Welcome to The Pod People Film Festival, The Dork Report’s third mini movie retrospective. After catching up with Ridley Scott and George A. Romero, we now take a look at four adaptations of Jack Finney’s novel The Body Snatchers, plus one unofficial homage / satire.
- Invasion of the Body Snatchers (1956)
- Invasion of the Body Snatchers (1978)
- Body Snatchers (1993)
- The Faculty (1998)
- The Invasion (2007)
We interrupt this retrospective look at the four official feature film adaptations of Jack Finney’s novel The Body Snatchers with a kind of bonus track, a remake in all but name, Robert RodrÃguez’s The Faculty.
It may be a touch campy, but hugely entertaining. All four official versions are deadly serious, so it’s refreshing for The Faculty to play the concept for laughs. RodrÃguez isn’t known for restraint, but most of the fun is likely attributable to Kevin Williamson, the writer of Scream, one of the most influential movies of the 1990s. Yes, I’m prepared to back that claim up: it was one of the first mainstream movies to be overtly Postmodern, and not in a stuffy college literature seminar sense, but one that found lowbrow thrills & chills from a highbrow intellectual perspective over the horror genre. That is, Scream was both a knowing satire of the horror movie genre, in which its own characters knowingly commented upon the events that befell them with all the knowledge that comes from being movie geeks well-versed in horror movie cliches, but was also simultaneously an actual functioning horror movie itself. Other 1990s movies along those lines were Wild Things (one of the sexiest, twistiest noirs ever made), Starship Troopers (a hilariously bleak vision of a fascistic world inherited by children), and even Shakespeare in Love‘s playful plays-within-plays-within-a-movie.
A prologue introduces us to the namesake faculty, from which the great (and sexy) Bebe Neuwirth checks out early, or at least seems to. The adult cast is wonderful overall, even though some parts are little more than cameos. Robert Patrick brings all of his ruthless Terminator T-1000 steeliness to Coach Willis (like Dr. David Kibner – Leonard Nimoy – in Philip Kaufman’s 1978 Invasion of the Body Snatchers, a villain both before and after the invasion), the glamorous Famke Janssen is an improbably mousy loner, Jon Stewart as a sympathetic science teacher, and Salma Hayek is hilarious in her brief appearance as Nurse Rosa Harper. On the downside, fat slob Harry Knowles of AintItCoolNews.com notoriety also haunts the faculty room (this was 1998, after all).
We finally meet the kids in a montage set to a cover version of Pink Floyd’s infamous antiauthoritarian anthem Another Brick in the Wall Part II, with onscreen text resembling Gerald Scarfe’s scrawled lettering on the original The Wall album sleeve. They’re a next-generation Breakfast Club comprised of every key high school demographic: goth loner Stokely (Clea DuVall), hot ice queen Delilah (Jordana Brewster), meathead athlete Stan (Shawn Hatosy), bad boy Zeke (Josh Hartnett), meek nerd Casey (Elijah Wood), and sweetness-and-light Southern belle Marybeth (Laura Harris).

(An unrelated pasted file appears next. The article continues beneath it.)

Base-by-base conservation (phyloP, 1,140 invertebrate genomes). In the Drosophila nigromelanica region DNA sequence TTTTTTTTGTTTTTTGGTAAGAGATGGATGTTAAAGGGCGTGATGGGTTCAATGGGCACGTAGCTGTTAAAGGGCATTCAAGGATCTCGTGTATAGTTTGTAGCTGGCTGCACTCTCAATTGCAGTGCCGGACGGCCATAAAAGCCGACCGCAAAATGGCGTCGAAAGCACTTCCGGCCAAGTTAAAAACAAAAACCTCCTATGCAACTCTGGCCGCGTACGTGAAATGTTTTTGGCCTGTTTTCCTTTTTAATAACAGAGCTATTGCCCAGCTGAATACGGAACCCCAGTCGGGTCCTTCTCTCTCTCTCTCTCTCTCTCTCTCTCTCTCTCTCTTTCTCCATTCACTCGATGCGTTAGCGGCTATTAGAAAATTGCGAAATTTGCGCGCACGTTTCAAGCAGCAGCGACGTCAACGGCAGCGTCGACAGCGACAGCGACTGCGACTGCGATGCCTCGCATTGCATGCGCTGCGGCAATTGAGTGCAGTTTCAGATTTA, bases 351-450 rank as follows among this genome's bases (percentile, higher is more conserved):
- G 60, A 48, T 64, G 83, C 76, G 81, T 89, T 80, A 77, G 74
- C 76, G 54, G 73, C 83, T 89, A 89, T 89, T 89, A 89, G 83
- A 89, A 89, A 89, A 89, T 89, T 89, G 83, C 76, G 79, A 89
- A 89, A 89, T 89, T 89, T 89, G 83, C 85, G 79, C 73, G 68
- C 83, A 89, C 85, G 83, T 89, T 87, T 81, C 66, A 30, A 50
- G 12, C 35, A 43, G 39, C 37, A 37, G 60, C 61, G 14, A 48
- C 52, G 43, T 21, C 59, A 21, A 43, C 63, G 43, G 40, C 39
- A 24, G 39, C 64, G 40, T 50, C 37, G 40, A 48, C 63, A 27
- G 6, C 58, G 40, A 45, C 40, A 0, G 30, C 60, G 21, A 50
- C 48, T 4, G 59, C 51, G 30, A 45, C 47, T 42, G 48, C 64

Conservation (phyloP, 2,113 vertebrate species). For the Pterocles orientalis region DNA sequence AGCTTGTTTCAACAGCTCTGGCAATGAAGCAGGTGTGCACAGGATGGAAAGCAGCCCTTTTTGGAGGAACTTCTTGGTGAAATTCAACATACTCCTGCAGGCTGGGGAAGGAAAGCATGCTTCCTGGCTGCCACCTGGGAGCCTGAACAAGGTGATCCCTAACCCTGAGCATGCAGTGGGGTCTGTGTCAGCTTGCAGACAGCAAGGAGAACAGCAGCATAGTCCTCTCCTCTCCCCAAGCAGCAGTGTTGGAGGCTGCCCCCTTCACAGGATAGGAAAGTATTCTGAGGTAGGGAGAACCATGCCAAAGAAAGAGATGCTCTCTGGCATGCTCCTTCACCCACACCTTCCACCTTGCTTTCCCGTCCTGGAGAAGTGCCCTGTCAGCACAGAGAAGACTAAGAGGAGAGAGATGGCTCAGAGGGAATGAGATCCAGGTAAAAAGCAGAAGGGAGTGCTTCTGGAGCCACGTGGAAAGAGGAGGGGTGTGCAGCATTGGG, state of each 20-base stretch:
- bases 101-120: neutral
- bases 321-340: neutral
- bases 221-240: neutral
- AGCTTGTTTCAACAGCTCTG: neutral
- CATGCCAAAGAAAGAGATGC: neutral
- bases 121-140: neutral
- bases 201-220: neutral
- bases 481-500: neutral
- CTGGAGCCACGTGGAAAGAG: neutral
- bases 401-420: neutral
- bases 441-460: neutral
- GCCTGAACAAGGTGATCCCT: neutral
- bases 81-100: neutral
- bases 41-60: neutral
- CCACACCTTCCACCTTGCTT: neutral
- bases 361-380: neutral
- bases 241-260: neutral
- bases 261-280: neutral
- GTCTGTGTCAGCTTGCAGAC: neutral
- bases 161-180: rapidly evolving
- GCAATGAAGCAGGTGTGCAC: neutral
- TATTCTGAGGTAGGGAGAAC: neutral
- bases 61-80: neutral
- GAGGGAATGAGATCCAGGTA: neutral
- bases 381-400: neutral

Zeke is a slacker genius with an awful haircut that hasn’t dated well. He has deliberately failed out in order to relive the glory of his senior year within the safe bubble of being Big Man on Campus. He peddles a powdered narcotic (actually mostly caffeine), drives a fast car, and makes the girls swoon. But underneath it all is an intellect missing an aim or purpose. Good for him, then, that an alien invasion gives him the opportunity to step up.
Troubled goth girl Stokely disguises herself as a lesbian to avoid human contact. One wonders why, then, she’s not hassled by the school’s other lesbians. Like cuddly misfit Allison (Ally Sheedy) in The Breakfast Club (1985), Stokely eventually conforms to straight-girl norms by dressing in pink and dating the jock. DuVall is said to be gay or bisexual, so I wonder how she felt about playing such a cop-out character. But this oddly conservative moment aside, the character is the key to the Postmodern, metafictional nature of the movie. Stokely is a science fiction fan that explicitly references Jack Finney’s novel The Body Snatchers (but not any of the movies). In fact, she disparages the book, claiming it’s a poor ripoff of Robert A. Heinlein’s The Puppet Masters.
All Body Snatcher movies to date featured sentient brussels sprouts that create evil duplicates of humans, destroyed the originals, all with the aim of bringing a form of peace and harmony: a uniform society in lockstep synchronicity. But these pod aliens are more overtly evil. These aquatic parasites that temporarily take over bodies are no emotionless drones, but are actually remarkably lusty. They clearly relish the sublimation of the students, and stage a football game like a Nazi Party rally.
All of which begs the question, if the aliens are like unleashed, uninhibited versions of our own ids, what’s the difference between them and, say, a high school kid hopped up on hormones? As one of them aptly puts it, “I’m not an alien, I’m just discontent.”